As the world’s climate heats up, buildings in tomorrow’s cities will need innovative solutions to keep cool.

Channeling streams of water on a building’s skin or spraying a water mist around a structure could be unique ways to solve this issue with minimal use of energy. A team of Princeton researchers spanning two engineering departments and architecture is exploring the cooling effect of water on architecture – from small-scale prototypes to full-size structures.

“Urban surfaces are dry and dark. They absorb a lot of heat,” said Elie Bou-Zeid, associate professor of civil and environmental engineering. In a series of studies, Bou-Zeid found that spraying water on buildings could dramatically cool the surface temperature and may combat the urban heat island effect that makes cities warmer than rural areas. Having a wall with a water-flowing feature, which Bou-Zeid calls evaporative walls, or “e-walls,” would be a good alternative to green walls and roofs, which serve much the same purpose but require soil and frequent maintenance.

To better analyze the idea, Bou-Zeid turned to the fluid dynamics expertise of Howard Stone, the Donald R. Dixon ’69 and Elizabeth W. Dixon Professor of Mechanical and Aerospace Engineering. Suin Shim, a graduate student, and Sangwoo Shin, a postdoctoral researcher, both in Stone’s group, built experimental models of specially treated aluminum, called boehmite, to test the effectiveness of an e-wall. Water already likes to hug the surface of aluminum – boehmite makes it do so even more. Built with thin rails and staggered together to increase the surface area, the e-wall model was a success.

“The temperature drop between inside and outside was five degrees,” said Shim.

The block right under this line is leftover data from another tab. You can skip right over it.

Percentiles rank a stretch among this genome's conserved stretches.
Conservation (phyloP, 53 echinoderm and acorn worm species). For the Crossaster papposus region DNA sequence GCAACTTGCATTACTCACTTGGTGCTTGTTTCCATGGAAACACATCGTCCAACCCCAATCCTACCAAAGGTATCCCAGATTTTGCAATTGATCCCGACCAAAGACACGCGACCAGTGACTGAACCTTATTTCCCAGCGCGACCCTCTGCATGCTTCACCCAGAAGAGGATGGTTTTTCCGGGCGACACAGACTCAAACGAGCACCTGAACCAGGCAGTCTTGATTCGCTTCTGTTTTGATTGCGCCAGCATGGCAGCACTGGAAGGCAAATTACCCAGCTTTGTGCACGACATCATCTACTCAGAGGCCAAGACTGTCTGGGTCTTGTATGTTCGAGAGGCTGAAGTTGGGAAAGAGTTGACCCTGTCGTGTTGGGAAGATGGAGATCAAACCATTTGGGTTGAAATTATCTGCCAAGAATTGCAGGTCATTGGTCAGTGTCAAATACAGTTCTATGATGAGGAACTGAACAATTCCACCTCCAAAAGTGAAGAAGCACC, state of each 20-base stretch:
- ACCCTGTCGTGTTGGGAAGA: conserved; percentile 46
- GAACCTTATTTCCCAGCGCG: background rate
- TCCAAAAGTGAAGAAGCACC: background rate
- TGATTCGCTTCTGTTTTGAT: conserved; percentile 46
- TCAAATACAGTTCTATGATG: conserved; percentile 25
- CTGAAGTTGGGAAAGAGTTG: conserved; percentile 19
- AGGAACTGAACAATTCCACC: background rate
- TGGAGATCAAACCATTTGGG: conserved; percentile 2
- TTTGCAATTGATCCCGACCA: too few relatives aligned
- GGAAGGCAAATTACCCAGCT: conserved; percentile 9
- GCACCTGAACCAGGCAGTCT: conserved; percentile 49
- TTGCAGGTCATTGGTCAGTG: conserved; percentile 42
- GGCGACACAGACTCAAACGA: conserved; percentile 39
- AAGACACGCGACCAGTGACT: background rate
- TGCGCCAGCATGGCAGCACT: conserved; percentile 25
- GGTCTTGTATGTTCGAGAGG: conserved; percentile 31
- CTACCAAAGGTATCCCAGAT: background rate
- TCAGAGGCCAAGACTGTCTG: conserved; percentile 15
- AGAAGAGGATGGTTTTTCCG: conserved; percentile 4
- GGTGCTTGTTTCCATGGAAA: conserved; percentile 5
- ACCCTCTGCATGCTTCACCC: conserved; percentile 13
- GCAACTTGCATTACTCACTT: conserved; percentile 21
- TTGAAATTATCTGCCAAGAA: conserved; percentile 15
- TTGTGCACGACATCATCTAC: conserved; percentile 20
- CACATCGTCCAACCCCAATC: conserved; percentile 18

The e-walls work more effectively with as little water as possible, according to tests. Bou-Zeid also calculated that a south-facing e-wall would use less water than a typical four-person household. Future e-walls could also use gray water (household waste water not from toilets), further cutting down water usage.

The work meshed with the research interests of Forrest Meggers, assistant professor of architecture and the Andlinger Center for Energy and the Environment. Megger’s group built Cool Oculus, a tower prototype that sprays a water mist to decrease a building’s interior temperature. Meggers and students had also built the Thermoheliodome, a pavilion that creates a feeling of coolness inside by using tubes of water embedded within the structure’s walls. Reflective mylar covers the structure’s walls, which “radiate” the water’s coolness onto occupants. These projects could inform what a future e-wall could look like, Meggers said.

“You can have a closed loop of water inside the wall,” said Meggers. “You take evaporative cooling and deploy it into the structure of a wall.”


  • Elie Bou-Zeid

  • Forrest Meggers


  • Energy and Environment

  • Cities and the Future Metropolis

Related Departments and Centers

  • Three students look closely at a model of an architectural structure.

    Civil and Environmental Engineering

  • Faculty member, seated at end of row of colleagues, leads panel discussion.

    Andlinger Center for Energy and the Environment